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Sub-Saharan Africa Central Bank Governor of the Year


Ernest Kwamina Yedu Addison, Ghana.

Tough measures deliver good prospects Ghana has not escaped the ravages of the coronavirus pandemic. Although its case load has been light compared with some, this has come at the cost of a strict lockdown that has ravaged the country’s GDP growth.

However, shrewd management of the economy means the country is already bouncing back. Credit for this lies in no small measure with the governor of the central bank, Ernest Kwamina Yedu Addison.

Ghana entered 2020 on a high note, tapping capital markets for a $3bn bond. “We were looking forward to a year of stability and high growth,” says Addison. But when March brought the realisation that the coronavirus was not a Chinese problem, but a global problem, everything changed.

“Ghana’s lockdown was unprecedented. There was an almost complete shutdown and the economic fallout was very severe,” says Addison. Acting quickly, the bank lowered the key interest rate from 16% to 14.5%. Addison also presided over the reduction of banks’ conservation buffers, reducing the capital adequacy ratio and lowering lenders’ reserve requirements.

These measures, which an analyst covering the country referred to as “shrewd”, helped minimise the economic impact of the lockdown. Rather than the 5% GDP contraction originally forecast, Ghana’s GDP fell only 3% and Addison believes that leading economic indicators are recovering.

These measures were only possible thanks to disciplined and prudent management of the economy. On the monetary policy side, Addison says that “the monetary policies we have pursued over the last few years have left us with the space to implement loosening”.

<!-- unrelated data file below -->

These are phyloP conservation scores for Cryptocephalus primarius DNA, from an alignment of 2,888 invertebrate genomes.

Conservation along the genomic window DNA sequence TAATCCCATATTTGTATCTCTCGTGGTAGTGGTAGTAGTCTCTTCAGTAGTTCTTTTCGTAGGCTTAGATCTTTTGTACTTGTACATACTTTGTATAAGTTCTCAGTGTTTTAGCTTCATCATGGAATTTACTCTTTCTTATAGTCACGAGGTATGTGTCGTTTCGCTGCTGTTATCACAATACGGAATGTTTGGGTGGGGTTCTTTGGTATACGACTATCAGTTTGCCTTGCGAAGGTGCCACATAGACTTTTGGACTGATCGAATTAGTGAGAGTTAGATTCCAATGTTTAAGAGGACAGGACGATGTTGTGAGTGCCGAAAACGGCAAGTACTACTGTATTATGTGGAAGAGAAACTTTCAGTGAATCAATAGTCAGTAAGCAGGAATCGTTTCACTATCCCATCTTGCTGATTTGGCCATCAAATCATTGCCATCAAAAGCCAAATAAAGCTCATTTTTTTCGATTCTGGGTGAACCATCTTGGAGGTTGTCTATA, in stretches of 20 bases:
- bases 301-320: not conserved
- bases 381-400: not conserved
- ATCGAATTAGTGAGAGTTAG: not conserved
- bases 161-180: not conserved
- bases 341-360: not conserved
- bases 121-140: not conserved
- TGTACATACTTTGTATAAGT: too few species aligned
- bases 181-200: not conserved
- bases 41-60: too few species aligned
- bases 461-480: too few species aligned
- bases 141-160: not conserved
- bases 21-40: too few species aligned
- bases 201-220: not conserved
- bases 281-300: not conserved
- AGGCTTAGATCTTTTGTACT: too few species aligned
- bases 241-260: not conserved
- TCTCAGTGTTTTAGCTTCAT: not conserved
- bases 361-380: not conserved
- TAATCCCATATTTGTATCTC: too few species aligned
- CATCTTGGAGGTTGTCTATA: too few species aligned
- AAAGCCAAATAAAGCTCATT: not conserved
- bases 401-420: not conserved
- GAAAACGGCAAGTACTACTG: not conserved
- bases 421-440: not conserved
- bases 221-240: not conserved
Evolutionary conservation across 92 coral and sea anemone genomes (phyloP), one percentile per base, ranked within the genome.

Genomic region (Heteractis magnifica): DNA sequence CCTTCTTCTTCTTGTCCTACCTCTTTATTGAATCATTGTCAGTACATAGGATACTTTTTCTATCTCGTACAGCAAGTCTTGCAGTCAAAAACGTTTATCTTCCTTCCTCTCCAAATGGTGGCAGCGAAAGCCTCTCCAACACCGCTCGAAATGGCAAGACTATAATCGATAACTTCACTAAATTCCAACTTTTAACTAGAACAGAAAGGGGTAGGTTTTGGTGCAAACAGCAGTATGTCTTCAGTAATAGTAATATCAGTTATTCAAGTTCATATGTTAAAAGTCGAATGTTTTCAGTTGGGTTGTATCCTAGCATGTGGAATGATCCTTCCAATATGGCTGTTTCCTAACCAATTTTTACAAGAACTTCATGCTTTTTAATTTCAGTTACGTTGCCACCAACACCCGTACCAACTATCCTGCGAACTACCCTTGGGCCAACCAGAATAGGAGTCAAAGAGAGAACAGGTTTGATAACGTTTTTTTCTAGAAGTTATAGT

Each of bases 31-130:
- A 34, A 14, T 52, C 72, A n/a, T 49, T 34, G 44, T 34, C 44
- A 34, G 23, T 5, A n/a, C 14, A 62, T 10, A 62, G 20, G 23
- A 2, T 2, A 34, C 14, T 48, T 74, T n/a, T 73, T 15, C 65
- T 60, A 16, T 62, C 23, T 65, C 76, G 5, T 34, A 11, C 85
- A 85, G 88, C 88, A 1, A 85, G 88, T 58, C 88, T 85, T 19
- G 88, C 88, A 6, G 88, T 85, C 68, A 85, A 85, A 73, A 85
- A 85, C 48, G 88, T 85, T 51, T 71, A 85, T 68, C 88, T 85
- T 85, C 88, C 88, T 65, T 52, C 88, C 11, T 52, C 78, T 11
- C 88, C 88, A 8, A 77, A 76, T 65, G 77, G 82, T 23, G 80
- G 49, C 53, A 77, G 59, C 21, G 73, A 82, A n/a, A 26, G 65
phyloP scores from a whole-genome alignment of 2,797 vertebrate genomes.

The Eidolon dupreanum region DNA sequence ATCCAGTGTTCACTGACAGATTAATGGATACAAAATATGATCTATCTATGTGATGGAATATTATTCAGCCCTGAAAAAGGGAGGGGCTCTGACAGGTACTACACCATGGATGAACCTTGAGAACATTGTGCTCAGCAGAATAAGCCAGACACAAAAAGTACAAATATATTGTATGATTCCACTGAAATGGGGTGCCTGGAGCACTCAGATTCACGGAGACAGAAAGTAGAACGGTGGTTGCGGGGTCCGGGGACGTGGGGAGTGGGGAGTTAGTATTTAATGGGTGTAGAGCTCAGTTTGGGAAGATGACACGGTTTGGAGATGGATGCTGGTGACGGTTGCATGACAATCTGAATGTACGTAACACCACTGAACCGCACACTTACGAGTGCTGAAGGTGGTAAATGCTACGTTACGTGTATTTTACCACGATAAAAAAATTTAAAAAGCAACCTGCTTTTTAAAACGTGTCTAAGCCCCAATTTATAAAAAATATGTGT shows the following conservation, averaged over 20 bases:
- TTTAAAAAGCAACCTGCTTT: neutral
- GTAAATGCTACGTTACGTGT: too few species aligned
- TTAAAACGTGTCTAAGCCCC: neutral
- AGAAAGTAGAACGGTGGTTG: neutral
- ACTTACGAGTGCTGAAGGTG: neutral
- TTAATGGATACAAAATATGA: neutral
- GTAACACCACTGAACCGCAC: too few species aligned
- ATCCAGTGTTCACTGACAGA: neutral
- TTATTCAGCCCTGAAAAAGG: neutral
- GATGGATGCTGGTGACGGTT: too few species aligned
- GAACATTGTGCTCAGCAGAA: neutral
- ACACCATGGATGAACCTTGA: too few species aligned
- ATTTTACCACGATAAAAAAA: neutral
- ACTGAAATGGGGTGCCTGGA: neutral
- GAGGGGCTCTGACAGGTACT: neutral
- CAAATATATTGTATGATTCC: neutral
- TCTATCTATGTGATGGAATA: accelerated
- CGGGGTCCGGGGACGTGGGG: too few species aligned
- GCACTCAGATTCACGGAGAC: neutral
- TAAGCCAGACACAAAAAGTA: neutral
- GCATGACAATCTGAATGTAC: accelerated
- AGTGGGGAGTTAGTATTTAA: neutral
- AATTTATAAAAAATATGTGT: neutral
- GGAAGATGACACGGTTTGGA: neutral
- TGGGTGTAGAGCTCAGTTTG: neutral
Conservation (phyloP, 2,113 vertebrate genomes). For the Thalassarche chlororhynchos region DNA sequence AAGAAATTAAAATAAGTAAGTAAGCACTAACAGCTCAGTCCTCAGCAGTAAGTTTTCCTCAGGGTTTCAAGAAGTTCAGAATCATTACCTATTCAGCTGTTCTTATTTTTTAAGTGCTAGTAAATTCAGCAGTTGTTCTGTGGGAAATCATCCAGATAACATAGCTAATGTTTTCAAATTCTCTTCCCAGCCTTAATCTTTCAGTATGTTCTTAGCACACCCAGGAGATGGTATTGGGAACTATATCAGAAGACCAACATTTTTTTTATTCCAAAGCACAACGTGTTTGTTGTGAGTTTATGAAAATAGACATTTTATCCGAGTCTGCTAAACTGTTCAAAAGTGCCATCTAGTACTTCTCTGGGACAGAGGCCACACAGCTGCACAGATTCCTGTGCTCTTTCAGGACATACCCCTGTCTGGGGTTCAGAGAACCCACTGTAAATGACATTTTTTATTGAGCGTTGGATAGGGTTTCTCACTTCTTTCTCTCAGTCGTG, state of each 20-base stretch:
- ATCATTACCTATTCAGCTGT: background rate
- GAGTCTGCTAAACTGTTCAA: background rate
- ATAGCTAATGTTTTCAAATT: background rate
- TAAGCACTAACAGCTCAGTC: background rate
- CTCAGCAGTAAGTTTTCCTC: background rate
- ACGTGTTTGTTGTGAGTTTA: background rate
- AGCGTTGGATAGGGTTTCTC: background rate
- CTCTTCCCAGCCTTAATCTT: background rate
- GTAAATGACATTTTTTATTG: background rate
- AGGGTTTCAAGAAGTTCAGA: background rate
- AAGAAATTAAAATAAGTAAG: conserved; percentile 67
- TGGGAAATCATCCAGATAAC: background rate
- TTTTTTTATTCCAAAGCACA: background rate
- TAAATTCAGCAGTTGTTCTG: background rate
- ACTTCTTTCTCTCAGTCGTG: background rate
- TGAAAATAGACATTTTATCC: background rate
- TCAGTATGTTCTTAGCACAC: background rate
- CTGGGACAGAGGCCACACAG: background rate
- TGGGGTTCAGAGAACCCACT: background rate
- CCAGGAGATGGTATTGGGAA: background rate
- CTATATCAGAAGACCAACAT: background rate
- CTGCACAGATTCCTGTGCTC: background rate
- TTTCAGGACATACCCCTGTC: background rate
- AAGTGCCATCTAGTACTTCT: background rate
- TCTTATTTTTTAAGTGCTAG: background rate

Perhaps more crucially, though, Ghana has aggressively cleaned up its banking sector over the past few years, revoking the licences of 347 micro finance institutions and nine banks. Under Addison’s direction, Ghana implemented a Basel III bank capital requirements framework and built up its bank supervisory capacity.

As a result, it entered the coronavirus crisis with well capitalised, strong banks. Thanks to this, Ghanaian banks have advanced 300m cedi ($51.4m) more than they had by this time last year, and bank profitability is stronger as well.

The Ghanaian central bank has also pursued an innovative approach to digitalising money, launching a digital financial services policy earlier this year. Its pioneering E-Zwich cards have given it another advantage in the Covid-19 era, reducing reliance on cash in the economy, as well as improving financial inclusion.

Ghana still faces challenges. Addison highlights that, with the higher deficit caused by the coronavirus response, debt sustainability will be a concern for Ghana as it will all over the world. And, of course, if the resurgence of Covid-19 in a second wave washes into Africa, then Ghana’s economic growth will suffer. However, thanks to the Ghanaian central bank’s prudence in preceding years, and the swift action this year, the impact of the pandemic was far less than it might have been and Ghana’s economy is set to return to growth next year